Crediting and Copyright

It’s easily done. Finding and saving an image from a Google search, then the thought of searching for the original image, then getting permissions, just seems far too much like hard work. I seriously need to start smacking my hand and pulling my socks up over this.

I don’t think I mentioned my new little job that I got recently, I’m very excited, but also somewhat stunned. There’s a sense that someone is going to realise my lack of an English qualification and, well, my English teacher, if only she knew!

I guess all my years writing reports at work have taught me something.

Ok, so, I hope you’re all sitting down for this… my job title…

Dye Editor

Yep, you read that right. I’m the new dye editor for a magazine, the weavers, spinners and dyers guild magazine called “The Journal”.

I nicked the image from their website (No, this isn’t the way to credit the author if the image!)

At University we use the APA 6th referencing system, but at the journal we use the Harvard system, so not only do I have to get to grips with referencing, I have two ways of referencing to get my head around.

Thankfully, the internet isn’t just a source of images waiting to be nicked.

There are websites and apps called referencing generators where you fill in the details and it comes up with the reference to copy and paste.

Another useful tip is to adjust your image search settings for image copyrights. Even if you do reference an image you may still find you have no permission to use the image.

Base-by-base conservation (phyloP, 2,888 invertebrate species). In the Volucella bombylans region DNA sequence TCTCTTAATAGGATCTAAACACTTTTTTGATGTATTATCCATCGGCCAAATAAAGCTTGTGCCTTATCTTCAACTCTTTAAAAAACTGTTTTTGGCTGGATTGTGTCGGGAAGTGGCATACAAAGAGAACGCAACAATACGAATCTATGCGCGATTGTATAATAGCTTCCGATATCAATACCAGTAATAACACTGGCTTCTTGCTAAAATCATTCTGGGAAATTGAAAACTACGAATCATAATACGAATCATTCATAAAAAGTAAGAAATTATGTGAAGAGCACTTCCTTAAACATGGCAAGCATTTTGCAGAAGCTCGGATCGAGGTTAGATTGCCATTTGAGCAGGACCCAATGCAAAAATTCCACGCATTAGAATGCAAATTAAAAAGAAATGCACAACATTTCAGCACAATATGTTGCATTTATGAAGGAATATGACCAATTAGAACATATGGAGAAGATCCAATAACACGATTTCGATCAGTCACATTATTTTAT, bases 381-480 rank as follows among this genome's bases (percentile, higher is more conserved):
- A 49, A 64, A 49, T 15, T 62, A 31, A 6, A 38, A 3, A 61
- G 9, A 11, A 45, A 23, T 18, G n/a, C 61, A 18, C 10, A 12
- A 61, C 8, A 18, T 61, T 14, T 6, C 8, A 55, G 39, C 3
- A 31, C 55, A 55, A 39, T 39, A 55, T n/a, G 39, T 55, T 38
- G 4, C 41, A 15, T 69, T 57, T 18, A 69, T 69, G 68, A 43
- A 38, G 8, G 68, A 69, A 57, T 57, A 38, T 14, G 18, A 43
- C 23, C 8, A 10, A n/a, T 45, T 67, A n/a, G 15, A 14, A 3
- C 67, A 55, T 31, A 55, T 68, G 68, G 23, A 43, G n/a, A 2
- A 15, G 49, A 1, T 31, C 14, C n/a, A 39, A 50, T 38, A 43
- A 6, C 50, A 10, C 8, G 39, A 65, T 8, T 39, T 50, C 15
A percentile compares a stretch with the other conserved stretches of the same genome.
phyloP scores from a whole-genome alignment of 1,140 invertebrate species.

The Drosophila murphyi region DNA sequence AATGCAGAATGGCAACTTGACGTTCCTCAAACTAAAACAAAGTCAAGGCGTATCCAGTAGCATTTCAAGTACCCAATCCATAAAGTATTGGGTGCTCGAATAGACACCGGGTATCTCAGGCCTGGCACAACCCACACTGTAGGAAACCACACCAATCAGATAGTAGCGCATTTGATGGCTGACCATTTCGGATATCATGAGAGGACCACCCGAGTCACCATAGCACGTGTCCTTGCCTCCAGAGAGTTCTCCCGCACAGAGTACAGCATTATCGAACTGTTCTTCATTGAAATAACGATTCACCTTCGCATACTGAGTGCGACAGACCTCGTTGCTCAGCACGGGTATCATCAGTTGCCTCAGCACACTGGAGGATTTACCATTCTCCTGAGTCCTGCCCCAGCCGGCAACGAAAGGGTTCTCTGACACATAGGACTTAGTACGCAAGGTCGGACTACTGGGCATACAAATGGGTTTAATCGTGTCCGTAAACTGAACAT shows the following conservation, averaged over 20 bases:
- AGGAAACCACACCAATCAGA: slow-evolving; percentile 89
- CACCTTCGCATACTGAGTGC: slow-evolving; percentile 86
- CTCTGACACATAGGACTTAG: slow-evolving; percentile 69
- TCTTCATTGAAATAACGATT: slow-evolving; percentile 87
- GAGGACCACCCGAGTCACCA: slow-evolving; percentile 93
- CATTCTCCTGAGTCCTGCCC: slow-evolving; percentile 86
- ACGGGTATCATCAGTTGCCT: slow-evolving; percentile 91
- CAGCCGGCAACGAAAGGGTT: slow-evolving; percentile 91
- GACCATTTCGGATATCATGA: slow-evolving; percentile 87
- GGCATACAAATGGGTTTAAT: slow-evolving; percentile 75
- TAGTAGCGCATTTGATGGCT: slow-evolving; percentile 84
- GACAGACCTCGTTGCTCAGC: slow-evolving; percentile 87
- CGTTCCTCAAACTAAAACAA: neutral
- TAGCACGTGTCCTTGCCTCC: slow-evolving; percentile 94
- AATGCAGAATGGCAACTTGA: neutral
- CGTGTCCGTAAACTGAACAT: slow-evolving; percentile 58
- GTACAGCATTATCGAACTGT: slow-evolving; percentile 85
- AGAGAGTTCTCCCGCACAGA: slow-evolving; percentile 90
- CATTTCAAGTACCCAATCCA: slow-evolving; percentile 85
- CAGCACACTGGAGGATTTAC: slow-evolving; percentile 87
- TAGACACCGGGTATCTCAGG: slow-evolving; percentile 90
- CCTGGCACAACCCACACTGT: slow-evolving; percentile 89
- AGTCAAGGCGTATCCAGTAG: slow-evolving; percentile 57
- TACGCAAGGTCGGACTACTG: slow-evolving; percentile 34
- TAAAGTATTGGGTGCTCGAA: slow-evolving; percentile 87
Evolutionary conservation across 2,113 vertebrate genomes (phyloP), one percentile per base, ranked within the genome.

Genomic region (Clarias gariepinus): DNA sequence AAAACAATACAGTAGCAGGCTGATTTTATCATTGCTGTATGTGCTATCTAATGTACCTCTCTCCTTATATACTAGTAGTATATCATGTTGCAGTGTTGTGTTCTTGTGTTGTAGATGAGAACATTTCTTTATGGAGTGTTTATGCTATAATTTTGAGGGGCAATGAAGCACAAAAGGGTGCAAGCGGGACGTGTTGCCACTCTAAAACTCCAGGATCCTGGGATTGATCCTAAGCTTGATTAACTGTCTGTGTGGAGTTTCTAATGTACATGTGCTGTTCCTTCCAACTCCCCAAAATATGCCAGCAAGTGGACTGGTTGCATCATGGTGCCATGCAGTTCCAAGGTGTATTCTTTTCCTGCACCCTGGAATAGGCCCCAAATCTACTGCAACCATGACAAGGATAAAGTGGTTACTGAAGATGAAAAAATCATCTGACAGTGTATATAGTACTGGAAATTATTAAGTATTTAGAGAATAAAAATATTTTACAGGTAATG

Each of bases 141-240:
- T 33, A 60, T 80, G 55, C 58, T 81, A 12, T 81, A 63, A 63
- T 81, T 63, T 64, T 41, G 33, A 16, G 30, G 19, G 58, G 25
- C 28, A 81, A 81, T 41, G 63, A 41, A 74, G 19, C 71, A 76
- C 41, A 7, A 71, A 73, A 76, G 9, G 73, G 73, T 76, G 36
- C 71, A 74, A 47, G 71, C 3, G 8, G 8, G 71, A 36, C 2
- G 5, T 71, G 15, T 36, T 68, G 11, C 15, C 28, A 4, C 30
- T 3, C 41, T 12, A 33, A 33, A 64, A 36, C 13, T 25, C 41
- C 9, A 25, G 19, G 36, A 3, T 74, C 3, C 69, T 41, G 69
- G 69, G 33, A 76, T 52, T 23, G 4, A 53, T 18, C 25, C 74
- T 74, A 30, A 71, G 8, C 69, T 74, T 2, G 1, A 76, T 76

Then of course is finding the original author of an image. Just because it’s on someone’s blog doesn’t mean it was theirs. Yet again Google comes up trumps with it’s image tracing search. You can paste the image into the search bar and Google will find the image on the web for you, an advanced time search will show you when the image first appeared giving you a better chance at finding the original author.

Sounds easy right?

So, my images can be covered, but what about knitting & crochet patterns?

Probably my most popular pattern is the crocheted dolls, brought out around the same time as a book on making a similar crochet doll. Two similar dolls, brought out at the same time. WP_20131216_004

Crochet patterns, amigurumi style patterns especially, often follow a mathematical system. 6 double crochet stitches in round 1, 12 in round 2, 18 in round 3. The basic pattern increases by six in each round. Decreases follow the same order with 6 decreases in each round.

Eventually, there comes a point where copyright must be irrelevant. A search on ravelry for a crochet beanie hat gives you 14,004 matches as of today. Most beanies vary in colour, stitch pattern, size. Some have added flowers and frills, but the basic beanie pattern, following the traditional mathematical pattern must bring up repeat patterns.

Who can put their name to a beanie hat and say they were the original author?

If you make a plain scarf can you say you created the pattern?

I’ve been looking at gansey and aran patterns recently, many of these patterns were passed down through the family, mother to daughter, If a person writes a book in gansey patterns, can they claim to be the pattern author?

If you’re sitting there reading this and thinking, “I don’t know, tell us, Can they?”

I’m sorry to disappoint. I just don’t know. But it’s something worth thinking about.

Published by bettyvirago

Betty Virago is an award winning textile designer. Based in Yorkshire, England, and known for her Northern Folk dolls and the Quilts of Hope project.

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